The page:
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As far as I know idempotent operation is a operation that can be applied many times with the same effect. Also I learnt recently that updating a tuple in a database is also idempotent. I thought that an idempotent operation was like a read-only stateless call (thanks to HTTP world with its famous GET request example). So, is changing data in a file (or database) idempotent? Is appending (extending) data in file/database idempotent? Why?

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An operation $O$ is idempotent if $O(O(x)) = O(x)$. For example, if you update record $R$ to value $T$ and then again update record $R$ to value $T$, then it's the same as if you updated only once. But if you append $T$ to record $R$ twice, it's not the same as appending only once.

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As mentioned, an operation $O$ is idempotent if $O(O(x))=O(x)$ for any $x$. The important thing to realize is what is the domain, what are the possible values of $x$, and what are the things we're comparing with the $=$ sign.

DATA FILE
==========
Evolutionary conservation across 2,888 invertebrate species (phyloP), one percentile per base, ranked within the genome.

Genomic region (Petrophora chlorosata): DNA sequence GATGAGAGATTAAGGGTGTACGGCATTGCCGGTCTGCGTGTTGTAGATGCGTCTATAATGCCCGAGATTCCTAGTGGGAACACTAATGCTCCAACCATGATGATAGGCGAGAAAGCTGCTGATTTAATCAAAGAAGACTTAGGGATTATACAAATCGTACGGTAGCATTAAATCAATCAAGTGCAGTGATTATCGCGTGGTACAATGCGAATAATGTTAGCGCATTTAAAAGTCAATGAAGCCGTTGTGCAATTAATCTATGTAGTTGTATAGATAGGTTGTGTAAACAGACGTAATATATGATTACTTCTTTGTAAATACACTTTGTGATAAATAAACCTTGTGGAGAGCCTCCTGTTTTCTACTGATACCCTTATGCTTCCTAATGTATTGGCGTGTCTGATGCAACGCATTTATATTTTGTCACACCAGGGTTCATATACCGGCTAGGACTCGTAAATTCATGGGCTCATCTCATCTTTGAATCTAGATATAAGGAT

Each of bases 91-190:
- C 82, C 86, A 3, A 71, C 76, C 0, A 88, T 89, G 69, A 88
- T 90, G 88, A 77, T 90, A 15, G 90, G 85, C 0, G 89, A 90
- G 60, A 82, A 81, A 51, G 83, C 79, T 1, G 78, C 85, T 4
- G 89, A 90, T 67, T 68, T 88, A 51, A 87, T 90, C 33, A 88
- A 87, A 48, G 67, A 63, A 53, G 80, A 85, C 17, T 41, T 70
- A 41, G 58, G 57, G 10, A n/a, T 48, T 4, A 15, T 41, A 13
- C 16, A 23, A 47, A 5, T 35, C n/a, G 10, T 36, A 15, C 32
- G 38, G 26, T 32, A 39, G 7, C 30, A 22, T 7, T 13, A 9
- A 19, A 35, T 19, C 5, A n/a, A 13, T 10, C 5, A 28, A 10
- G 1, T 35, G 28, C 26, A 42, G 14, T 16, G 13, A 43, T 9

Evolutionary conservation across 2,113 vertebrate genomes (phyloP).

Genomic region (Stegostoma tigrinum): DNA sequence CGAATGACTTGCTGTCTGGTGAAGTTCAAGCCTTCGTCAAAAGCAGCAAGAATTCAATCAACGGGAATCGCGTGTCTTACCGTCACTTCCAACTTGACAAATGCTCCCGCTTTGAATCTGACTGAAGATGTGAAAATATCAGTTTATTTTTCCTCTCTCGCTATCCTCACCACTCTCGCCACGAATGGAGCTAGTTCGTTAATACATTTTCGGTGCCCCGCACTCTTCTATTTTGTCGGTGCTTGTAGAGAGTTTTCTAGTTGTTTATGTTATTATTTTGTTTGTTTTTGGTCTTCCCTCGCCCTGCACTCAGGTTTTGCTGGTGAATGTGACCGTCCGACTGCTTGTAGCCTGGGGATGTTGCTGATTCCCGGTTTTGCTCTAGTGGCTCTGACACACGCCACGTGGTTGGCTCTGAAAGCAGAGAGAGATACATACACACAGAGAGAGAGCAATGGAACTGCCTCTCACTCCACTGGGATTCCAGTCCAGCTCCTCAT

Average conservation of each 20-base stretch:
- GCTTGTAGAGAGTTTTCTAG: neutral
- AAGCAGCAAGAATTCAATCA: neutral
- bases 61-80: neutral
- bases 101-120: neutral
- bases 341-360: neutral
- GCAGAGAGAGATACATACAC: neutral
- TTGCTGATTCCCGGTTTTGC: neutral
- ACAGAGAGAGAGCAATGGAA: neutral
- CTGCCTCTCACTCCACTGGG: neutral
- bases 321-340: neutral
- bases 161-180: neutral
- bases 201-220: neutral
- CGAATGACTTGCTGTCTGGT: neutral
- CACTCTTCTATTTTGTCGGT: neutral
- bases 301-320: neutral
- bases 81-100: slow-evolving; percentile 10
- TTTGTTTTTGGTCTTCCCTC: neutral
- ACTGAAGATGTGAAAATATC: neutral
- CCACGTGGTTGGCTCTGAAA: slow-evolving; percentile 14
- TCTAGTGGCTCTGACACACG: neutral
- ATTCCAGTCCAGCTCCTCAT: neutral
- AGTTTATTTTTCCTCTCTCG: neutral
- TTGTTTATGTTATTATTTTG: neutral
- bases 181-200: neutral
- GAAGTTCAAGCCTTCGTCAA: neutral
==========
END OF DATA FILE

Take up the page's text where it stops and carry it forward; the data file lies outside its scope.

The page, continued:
In mathematics, there is usually no mutability, we're comparing elements constructed over some mathematical structure.

In (imperative) programming, what changes is the state of a program. So our domain is the set of all possible states of a program. You can thing of such a state a snapshot of the content of all the program's memory, CPU registers etc. In this context, an operation is something that changes a state of the program into another. By $O(x)$ we mean the state of the program that we get by running $O$ from state $x$.

Now we see what it means that an operation is idempotent. It is a piece of code that changes program's state in such a way that if we run the operation twice, we get the same state as if we run it only once. Most typical idempotent operation is setting a variable to some given value (or updating a database record etc.). Calling

// call O twice
var := value;
var := value;

is the same as

// call O once
var := value;

because the second time we call the operation, the state doesn't change (no matter what the original state was) - we know the value is already there.

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    $\begingroup$ Maybe it is hard to understand, because we change the state with setting variables. $\endgroup$ – rook Sep 2 '13 at 15:19

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